Working Group on Enforced or Involuntary Disappearances
- MANDATE OF THE WORKING GROUP ON ENFORCED OR INVOLUNTARY DISAPPEARANCES
- COMPOSITION AND WORKING METHODS
- SUBMITTING INFORMATION OR COMPLAINTS
MANDATE OF THE WORKING GROUP ON ENFORCED OR INVOLUNTARY DISAPPEARANCES
The Working Group on Enforced or Involuntary Disappearances is one of the thematic special procedures overseen by the United Nations Human Rights Council. Its central purpose is to help the relatives of disappeared persons ascertain the whereabouts of their disappeared family members.
The Working Group communicates with governments regarding individual cases and requests that the State investigate and inform the Working Group of the results. By acting as a channel of communication between families of disappeared persons and governments, the Working Group has been able to develop dialogues with many governments, regardless of whether they have ratified any legal instruments providing for an individual human rights complaints procedure.
COMPOSITION AND WORKING METHODS
The Working Group is composed of five independent experts and holds three sessions per year, with each session lasting between two and ten working days. The mandate of the Working Group lasts for a period of three years.
The UN Commission on Human Rights established the Working Group in 1980 with Resolution 20 (XXXVI). The Human Rights Council extended the Working Group’s mandate in 2007 (Resolution 7/12) and 2011 (Resolution 16/16). In 2014, the Human Rights Council decided to postpone the renewal of its mandate until its 27th Session (Resolution 25/116).
In fulfilling its mandate, the Working Group undertakes country visits, communicates with governments concerning information and complaints received regarding alleged rights violations, and submits activity reports to the Human Rights Council.
Upon invitation from a government, the Working Group undertakes country visits in order to gain a firsthand understanding of the situation of enforced disappearances in a country. The institutional and legislative factors that contribute to the practice of enforced disappearances are of particular interest to the Working Group.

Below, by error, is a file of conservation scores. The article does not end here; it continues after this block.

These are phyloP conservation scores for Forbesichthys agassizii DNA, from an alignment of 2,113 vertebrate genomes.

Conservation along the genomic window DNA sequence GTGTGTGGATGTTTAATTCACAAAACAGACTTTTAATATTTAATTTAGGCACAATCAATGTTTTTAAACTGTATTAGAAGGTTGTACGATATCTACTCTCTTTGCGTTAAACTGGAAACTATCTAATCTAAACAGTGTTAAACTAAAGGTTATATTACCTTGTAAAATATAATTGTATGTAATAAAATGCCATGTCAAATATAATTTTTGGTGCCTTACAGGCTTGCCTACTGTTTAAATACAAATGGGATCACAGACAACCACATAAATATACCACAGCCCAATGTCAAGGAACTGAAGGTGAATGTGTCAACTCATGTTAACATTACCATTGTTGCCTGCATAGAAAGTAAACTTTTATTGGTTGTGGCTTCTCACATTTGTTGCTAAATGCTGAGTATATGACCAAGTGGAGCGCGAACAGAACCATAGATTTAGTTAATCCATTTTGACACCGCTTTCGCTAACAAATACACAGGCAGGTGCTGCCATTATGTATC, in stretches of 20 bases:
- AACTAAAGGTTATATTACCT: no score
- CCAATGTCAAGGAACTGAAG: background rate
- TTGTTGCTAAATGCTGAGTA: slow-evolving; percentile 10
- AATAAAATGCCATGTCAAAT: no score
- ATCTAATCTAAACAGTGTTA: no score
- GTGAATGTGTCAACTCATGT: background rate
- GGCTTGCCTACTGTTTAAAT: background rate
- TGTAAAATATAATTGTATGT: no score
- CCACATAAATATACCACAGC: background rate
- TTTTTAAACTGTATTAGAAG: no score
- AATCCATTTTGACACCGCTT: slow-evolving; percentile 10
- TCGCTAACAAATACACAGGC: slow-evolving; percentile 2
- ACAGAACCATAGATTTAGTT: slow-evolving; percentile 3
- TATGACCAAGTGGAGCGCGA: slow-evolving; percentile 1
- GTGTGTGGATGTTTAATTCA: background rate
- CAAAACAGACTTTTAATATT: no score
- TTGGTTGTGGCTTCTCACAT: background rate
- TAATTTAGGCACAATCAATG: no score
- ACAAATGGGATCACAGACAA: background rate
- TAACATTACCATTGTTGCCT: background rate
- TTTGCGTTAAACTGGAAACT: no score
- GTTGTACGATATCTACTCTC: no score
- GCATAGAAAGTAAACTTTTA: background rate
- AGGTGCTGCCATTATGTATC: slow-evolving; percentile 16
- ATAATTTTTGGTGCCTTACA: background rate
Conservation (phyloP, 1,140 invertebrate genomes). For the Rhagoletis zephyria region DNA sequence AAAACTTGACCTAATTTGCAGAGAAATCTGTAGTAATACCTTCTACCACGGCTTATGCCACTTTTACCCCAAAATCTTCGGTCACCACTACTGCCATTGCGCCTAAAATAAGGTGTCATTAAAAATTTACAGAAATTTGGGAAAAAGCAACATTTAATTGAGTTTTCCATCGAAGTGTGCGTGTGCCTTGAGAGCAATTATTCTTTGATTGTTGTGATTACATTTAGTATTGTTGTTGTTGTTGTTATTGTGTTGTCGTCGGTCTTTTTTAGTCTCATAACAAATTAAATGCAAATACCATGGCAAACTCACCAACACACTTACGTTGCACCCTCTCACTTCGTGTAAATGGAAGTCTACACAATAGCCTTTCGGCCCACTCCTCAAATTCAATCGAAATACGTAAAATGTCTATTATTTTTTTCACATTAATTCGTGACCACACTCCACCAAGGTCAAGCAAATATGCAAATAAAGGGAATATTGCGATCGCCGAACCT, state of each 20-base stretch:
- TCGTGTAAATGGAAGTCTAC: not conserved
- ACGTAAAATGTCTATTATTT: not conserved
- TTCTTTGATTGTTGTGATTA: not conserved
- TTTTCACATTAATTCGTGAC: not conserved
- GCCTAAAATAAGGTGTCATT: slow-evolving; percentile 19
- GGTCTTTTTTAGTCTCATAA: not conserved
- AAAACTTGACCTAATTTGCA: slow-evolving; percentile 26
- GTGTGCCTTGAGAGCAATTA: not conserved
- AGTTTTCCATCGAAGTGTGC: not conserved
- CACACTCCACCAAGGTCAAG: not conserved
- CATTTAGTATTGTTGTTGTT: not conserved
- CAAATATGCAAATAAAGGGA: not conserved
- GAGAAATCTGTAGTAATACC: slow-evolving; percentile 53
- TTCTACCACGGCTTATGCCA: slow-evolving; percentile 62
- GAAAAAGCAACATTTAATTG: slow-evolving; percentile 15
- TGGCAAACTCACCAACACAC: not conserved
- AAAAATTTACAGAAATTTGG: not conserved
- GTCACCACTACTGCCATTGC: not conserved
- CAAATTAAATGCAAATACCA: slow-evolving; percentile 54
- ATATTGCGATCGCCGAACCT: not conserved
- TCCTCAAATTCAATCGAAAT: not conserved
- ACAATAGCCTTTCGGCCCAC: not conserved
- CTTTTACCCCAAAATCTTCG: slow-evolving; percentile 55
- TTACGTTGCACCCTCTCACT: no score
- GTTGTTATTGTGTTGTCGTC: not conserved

During a country visit, the Working Group meets with government authorities, nongovernmental organizations, legal professionals, and relatives of disappeared persons. Following the visit, the Working Group issues a mission report that details its conclusions and recommendations for the State. The Working Group intends the mission reports to assist the government in identifying factors that contribute to enforced disappearances and providing solutions to aid in implementing international standards.
The Working Group generally undertakes one to four country visits per year. View the list of previous country visits and the Working Group’s subsequent reports here.
Often, if a government has not already extended an invitation, the Working Group will solicit an invitation if it receives a significant number of credible and serious reports of disappearances.
More than 100 countries have extended standing invitations to country visits by all thematic special procedures. View the list of countries that have extended standing invitations here.
Receiving Information & Complaints
The Working Group communicates with governments in a number of ways. These communications are often called procedures. Broadly speaking, procedures are a way for the Working Group to assess whether an alleged enforced disappearance meets specific criteria, transmit the case to the government concerned, request that the government investigate the case, and receive information about the results of the government’s investigation.
Importantly, the Working Group does not issue decisions concerning individual complaints and cannot require the State to remedy any alleged violation. More information on the Working Group’s procedures activities can be found on the Working Group’s Procedures webpage.